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April 23, 2002
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Taking Lessons From the Sadness
* Grief: Friends say they have learned from the death of 15-year-old Deanna Maran, killed during fight at a party.

  Times Headlines

Perhaps Ryan Natale, all of 15, best captures how friends and family struggle to make sense of the murder of Deanna Maran.

"I just want to take it as a learning experience," said Natale, a Santa Monica High School classmate who held Maran in his arms after she was stabbed by a 17-year-old girl at a crowded Westside party. How tragic, he said, that "God had to take someone so great to teach us all a lesson."

Concord High--A story in Tuesday's California section implied that Katrina Sarkissian, who fatally stabbed a 15-year-old girl last fall, was once a full-time student at Concord High School in Santa Monica. Sarkissian, 17, took two summer courses at Concord in 1999 but was never a regular student. Such students must pass an interview for admittance and their academic records are scrutinized, according to Susan Packer Davis, Concord's administrator.
Although Maran's was one violent teen death among the many that occur each year in California, her killing has generated a remarkable amount of controversy and national media attention. First, there was the girl-versus-girl aspect. Moreover, the killing occurred on a tree-lined street in an upscale neighborhood. Maran was known by those closest to her as LaLa, and she was famous for her prodigious appetite. So it was fitting that her relatives, friends and teachers gathered last week to celebrate her life with a feast--chow mein, steamed salmon with dill, satay, strawberries dipped in chocolate. It would have been her 16th birthday.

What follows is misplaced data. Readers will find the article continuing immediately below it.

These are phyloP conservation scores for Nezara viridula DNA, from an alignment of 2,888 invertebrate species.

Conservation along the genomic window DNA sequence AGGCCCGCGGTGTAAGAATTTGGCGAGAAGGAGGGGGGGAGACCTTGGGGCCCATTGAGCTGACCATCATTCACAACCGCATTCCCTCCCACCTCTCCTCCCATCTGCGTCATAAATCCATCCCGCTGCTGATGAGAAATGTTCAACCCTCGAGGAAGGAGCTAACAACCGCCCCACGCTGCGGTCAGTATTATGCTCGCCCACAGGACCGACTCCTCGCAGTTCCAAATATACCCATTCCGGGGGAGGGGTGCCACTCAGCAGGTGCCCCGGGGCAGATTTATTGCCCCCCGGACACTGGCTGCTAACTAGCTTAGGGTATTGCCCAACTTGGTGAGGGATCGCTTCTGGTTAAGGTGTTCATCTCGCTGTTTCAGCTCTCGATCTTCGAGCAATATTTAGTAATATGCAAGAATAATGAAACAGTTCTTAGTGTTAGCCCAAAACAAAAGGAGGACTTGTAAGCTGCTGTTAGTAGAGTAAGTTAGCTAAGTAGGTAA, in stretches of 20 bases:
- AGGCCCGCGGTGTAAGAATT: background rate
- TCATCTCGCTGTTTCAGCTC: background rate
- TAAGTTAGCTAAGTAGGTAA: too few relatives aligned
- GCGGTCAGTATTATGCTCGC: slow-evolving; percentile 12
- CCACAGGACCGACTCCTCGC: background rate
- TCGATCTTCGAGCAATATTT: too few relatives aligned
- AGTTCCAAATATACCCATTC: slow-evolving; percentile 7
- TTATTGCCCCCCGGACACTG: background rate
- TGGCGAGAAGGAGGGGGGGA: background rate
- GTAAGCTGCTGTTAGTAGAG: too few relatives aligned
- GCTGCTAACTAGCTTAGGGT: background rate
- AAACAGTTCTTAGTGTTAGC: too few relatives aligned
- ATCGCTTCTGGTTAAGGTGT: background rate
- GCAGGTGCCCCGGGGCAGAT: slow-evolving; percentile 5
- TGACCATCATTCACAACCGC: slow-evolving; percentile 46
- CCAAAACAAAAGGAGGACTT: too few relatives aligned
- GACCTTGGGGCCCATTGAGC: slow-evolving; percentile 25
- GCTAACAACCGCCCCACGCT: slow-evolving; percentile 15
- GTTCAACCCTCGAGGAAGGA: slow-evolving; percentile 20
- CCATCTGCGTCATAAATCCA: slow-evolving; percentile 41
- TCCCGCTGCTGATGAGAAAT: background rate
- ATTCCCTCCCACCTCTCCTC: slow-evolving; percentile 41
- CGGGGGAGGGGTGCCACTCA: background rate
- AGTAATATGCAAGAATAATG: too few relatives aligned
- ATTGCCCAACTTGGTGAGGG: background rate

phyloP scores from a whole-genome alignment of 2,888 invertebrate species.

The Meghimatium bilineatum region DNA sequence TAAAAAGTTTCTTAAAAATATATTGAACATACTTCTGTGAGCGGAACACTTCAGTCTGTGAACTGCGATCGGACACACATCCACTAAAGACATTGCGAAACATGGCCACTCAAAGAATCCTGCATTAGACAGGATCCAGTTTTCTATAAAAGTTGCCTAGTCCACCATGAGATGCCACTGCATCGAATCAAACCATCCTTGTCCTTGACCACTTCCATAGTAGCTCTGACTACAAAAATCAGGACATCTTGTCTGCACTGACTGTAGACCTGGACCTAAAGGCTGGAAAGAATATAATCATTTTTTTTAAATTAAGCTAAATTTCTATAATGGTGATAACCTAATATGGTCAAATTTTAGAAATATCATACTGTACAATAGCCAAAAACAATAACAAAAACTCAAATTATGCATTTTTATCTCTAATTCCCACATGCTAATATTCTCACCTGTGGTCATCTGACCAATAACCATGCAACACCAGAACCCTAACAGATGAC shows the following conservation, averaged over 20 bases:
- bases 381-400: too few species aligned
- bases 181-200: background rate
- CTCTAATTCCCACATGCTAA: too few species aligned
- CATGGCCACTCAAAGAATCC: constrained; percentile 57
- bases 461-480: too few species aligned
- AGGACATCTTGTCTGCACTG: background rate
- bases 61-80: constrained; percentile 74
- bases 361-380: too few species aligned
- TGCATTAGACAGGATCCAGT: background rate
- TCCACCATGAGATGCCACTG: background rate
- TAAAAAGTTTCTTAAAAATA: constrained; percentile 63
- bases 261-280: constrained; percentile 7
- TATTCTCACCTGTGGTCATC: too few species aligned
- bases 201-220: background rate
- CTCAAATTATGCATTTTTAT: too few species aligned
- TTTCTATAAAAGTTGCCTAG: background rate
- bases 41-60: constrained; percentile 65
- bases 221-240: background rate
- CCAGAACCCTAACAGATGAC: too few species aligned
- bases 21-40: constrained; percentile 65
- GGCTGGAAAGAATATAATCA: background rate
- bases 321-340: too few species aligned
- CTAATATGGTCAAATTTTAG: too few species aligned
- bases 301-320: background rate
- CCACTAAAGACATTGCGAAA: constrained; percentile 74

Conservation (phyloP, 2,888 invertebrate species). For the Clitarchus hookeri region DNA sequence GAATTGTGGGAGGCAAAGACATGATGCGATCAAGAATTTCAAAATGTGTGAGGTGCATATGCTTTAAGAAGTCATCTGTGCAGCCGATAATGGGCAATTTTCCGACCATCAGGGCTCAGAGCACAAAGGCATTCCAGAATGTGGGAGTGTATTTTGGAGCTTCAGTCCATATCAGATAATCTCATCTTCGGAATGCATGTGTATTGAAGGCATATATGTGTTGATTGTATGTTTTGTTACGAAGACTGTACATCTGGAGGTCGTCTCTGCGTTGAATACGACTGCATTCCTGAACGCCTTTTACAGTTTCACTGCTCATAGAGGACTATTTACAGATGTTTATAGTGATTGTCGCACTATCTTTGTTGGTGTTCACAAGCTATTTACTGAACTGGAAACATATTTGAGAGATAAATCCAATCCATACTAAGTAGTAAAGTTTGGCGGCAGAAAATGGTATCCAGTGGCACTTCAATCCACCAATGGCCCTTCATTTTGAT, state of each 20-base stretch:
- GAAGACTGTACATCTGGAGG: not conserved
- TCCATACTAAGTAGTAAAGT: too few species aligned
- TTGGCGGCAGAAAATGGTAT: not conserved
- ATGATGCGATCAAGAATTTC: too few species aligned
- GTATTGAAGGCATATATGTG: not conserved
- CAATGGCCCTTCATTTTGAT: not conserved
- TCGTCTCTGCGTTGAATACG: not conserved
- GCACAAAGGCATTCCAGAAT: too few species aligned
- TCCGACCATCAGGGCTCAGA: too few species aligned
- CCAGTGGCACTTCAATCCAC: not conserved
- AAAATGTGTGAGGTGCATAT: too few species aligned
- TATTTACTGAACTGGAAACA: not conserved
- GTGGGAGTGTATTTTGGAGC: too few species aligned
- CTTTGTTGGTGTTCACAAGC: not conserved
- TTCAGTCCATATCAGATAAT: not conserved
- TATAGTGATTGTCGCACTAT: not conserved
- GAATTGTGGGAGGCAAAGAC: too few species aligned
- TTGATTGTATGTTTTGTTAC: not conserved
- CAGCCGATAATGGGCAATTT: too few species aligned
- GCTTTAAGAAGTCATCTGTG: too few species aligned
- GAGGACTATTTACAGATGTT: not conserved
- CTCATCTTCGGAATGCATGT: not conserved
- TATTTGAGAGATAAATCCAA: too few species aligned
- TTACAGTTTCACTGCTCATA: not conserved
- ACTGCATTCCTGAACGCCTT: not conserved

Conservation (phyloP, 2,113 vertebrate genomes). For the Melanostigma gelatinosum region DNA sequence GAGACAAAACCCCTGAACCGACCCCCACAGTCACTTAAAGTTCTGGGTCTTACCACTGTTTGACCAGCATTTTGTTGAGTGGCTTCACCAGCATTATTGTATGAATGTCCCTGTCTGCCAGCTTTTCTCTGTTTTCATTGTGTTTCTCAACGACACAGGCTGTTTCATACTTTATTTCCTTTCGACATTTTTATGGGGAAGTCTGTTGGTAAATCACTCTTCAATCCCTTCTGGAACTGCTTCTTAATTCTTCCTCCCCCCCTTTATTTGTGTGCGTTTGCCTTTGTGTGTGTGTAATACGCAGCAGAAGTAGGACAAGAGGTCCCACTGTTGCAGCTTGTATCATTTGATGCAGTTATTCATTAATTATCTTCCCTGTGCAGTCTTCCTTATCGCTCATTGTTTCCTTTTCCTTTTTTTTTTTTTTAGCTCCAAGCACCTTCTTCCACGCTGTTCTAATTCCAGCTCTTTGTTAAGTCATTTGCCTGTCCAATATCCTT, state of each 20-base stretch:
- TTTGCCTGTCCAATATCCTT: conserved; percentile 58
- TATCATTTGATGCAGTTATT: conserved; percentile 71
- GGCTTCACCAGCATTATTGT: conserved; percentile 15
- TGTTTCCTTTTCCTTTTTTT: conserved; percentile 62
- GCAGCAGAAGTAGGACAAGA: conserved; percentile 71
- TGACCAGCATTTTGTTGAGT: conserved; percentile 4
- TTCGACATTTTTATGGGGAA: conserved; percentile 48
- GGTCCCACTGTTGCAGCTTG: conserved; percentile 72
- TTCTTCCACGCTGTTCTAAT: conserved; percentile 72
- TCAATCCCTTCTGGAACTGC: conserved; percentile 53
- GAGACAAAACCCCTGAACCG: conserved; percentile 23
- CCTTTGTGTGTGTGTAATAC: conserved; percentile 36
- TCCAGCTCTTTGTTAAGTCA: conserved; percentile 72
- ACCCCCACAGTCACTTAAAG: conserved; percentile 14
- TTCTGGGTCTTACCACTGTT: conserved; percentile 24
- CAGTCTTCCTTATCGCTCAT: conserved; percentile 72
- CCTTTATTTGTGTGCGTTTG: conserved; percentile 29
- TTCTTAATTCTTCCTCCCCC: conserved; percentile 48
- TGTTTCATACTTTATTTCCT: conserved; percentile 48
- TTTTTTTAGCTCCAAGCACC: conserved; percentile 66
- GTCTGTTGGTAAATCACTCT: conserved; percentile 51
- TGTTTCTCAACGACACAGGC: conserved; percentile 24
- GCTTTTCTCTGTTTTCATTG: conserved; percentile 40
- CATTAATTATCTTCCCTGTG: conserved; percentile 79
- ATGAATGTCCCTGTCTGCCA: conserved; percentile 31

Dozens of admirers young and old crowded into the Maran family's Ocean Park home to revel in memories of the brainy, fun-loving sophomore. The partygoers reminisced over scrapbooks and swapped tales about Maran's dogged determination, wacky wit and penchant for treating friends' refrigerators as her own.

A strapping 5-foot-6, 158-pound water polo and volleyball player, Maran was stabbed in the heart Nov. 17. The next day, Katrina Sarkissian, her killer, collapsed while being questioned at a West Los Angeles police station and died at UCLA Medical Center. An autopsy revealed that she had taken an overdose of antidepressant tablets.

Friends of Maran who went to the Saturday night party last November say the stabbing was so swift and unexpected that they had no chance to intervene. Others are tortured by thoughts that they could have stopped a tragedy, if only they had been there.

Questions--the need to take lessons from the tragedy--abound:

How did so many unchaperoned kids--from Santa Monica High as well as from some of the area's best private schools--gravitate to the party that night? Why did some partygoers urge the girls on, cheering, "Fight! Fight!"? Why didn't anyone try to stop it? Where were the adults?

"Everyone's looking for a greater meaning in this," said Harland W. Braun, an attorney representing a girl who some witnesses say had a role in the incident but has not been charged. "If it had happened in South-Central Los Angeles, nobody would be looking for a greater meaning."